Sorry for the long post. As I wrote, I kept finding more websites with more information. Right now I found something in the newspaper about how computer jobs are being lost don't know if I'll put it in here later or not, but it looks intriguing. If I post again, I'll most likely make a reference to that article.

  11. #11

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    Default Article and explanation

    First off, the guest listed above is me, my cookie expired while I was writing it.

    Second, the article mentioned in it states that programming jobs are being lost to the foreigners. I find this ludacrous, as why should they ship the jobs overseas just to save some money? American programmers are the elite of the programmers. Of the standards made for programming and programs themselves, Americans published probably 4/5 of them. Further, look at the languages themselves. They're all using English as their base language. I have yet to find a language that is based on spanish. Every function and keyword will often be an acronym for English words. Since Americans logically "own" the programming world, what point is there to place their jobs elsewhere?

    The main reason: cost. They'll work for 1/3 of the standard American programmer's wages. However, I wonder, how supportive are they of their code? If you're working for basically minimum wage in America, you obviously wouldn't be making much money, even over in a depressed economy. Further, since they really aren't getting paid (IMHO), what loyalty would they have towards their code? I speculate that as soon as version 1.0 comes out, you won't see a revision for at least 6 months. Glaring security holes will become common and no one will be there to fix them. Although, I suppose it is possible to have faith in our foreign brothers and sisters. They did complete the college and have the experience, so it is possible that they'd be capable to program.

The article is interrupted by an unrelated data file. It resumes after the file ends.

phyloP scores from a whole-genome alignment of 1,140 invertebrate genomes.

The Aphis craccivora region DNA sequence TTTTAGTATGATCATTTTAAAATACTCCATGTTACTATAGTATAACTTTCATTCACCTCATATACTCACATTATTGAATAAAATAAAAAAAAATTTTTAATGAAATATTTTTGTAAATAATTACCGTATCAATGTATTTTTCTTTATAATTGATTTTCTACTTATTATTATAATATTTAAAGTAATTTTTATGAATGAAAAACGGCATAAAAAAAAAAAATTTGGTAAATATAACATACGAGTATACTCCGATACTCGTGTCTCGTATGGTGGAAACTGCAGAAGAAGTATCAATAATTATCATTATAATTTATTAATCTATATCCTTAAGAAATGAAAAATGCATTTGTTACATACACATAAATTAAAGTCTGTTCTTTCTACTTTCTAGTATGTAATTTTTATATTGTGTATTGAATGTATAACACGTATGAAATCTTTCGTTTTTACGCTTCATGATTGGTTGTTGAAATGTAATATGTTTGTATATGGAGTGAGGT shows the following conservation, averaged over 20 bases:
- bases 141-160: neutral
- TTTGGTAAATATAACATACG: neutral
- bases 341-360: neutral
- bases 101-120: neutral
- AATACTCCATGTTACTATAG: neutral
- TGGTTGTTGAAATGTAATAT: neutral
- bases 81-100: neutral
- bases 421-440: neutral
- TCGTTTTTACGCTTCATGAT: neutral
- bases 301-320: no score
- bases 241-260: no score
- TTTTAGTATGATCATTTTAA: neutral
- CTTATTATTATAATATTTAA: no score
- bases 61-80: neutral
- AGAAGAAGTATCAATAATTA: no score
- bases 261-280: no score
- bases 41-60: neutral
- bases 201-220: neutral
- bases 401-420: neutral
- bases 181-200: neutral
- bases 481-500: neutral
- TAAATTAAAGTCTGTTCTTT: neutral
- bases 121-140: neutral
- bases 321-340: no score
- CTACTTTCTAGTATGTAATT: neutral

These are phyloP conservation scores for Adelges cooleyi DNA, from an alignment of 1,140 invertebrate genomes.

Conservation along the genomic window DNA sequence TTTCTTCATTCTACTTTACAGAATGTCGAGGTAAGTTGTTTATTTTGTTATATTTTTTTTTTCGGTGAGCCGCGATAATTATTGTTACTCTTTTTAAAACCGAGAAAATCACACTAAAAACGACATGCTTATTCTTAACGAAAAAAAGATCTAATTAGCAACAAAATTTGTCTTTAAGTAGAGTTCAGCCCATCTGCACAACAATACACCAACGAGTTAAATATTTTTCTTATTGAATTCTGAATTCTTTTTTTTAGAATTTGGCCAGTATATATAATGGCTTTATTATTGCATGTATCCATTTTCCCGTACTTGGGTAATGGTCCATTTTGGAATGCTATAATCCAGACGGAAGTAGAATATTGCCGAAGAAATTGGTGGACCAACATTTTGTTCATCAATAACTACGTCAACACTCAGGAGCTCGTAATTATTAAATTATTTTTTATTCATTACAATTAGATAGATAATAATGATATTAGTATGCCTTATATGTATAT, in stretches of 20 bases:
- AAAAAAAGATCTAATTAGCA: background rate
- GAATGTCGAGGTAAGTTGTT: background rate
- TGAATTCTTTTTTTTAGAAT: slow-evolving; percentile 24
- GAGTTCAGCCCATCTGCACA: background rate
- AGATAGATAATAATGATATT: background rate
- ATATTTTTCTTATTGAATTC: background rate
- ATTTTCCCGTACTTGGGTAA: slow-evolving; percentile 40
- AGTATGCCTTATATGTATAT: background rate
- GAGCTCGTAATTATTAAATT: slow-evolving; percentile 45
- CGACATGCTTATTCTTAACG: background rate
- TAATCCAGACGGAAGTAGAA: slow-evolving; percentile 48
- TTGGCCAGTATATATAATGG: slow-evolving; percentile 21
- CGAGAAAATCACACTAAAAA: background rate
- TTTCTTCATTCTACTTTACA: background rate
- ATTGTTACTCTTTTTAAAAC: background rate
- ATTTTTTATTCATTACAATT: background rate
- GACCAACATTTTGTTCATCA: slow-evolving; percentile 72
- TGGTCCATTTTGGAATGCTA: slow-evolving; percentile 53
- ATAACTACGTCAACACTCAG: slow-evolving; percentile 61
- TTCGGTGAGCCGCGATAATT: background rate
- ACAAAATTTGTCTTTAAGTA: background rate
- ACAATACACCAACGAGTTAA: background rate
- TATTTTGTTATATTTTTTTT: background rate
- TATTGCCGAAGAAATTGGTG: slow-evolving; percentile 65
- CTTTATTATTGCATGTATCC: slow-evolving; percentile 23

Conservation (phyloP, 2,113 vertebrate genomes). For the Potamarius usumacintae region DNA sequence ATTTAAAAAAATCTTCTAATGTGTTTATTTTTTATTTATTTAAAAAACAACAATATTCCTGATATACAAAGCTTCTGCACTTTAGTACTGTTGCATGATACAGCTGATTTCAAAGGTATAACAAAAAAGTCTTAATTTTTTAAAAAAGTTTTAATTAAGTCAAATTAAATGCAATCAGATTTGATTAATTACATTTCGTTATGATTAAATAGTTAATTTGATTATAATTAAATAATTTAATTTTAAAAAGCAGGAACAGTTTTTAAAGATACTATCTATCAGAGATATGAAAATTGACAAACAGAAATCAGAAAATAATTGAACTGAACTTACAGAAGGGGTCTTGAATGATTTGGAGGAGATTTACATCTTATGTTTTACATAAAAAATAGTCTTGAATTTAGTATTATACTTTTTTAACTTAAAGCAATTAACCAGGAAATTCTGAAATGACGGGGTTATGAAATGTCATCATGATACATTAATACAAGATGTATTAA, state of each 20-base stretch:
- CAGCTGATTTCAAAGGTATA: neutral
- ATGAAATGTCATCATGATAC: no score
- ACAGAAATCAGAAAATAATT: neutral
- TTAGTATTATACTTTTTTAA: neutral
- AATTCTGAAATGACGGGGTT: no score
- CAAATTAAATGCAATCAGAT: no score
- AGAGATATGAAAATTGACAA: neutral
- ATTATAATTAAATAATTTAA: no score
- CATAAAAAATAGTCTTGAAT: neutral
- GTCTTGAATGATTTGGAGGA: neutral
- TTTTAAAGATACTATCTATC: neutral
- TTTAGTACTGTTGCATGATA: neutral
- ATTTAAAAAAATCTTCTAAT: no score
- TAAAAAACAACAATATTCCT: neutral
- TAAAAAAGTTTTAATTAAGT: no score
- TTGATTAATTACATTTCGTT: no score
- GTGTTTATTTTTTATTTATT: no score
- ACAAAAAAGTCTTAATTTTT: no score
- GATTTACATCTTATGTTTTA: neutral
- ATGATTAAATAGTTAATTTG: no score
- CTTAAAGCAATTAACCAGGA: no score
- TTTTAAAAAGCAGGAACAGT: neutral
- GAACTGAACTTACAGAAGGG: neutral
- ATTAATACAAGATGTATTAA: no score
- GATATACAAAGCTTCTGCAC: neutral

Now, I wouldn't have such a problem if it was possible to interoperate with domestic and foreign offices, but most companies are shipping all their jobs overseas. Domestic programmers therefore lose their jobs and although you can program for your own company, you have 0 job security. Since you'd require people to donate money towards your software (since oftentimes, paid-for programs are pirated and you lose so much money it's not funny), you'd have to do it in your spare time. The only "solution" the article explains is to "learn a foreign language and hope that you can work as a cross-cultural manager". First off, no, I will not spend 2-5 years learning a language just so I can convert manuals to English. Second, a "cross-cultural manager" is basically just someone who will fly to a country, teach them how to use the compilers, then spend the rest of his/her career converting manuals and other things between languages. That is what I'd call a job from Canada. Not only would it be highly boring and degrading, but after you've served your very limited purpose, you'd be fired. The reason I say this is because after you taught your replacements (which is in itself a torture, having to train the people stealing your job), you probably won't even convert manuals, since they have professionals to do that already. If you wanted to stay within computer science, you'd be unable to.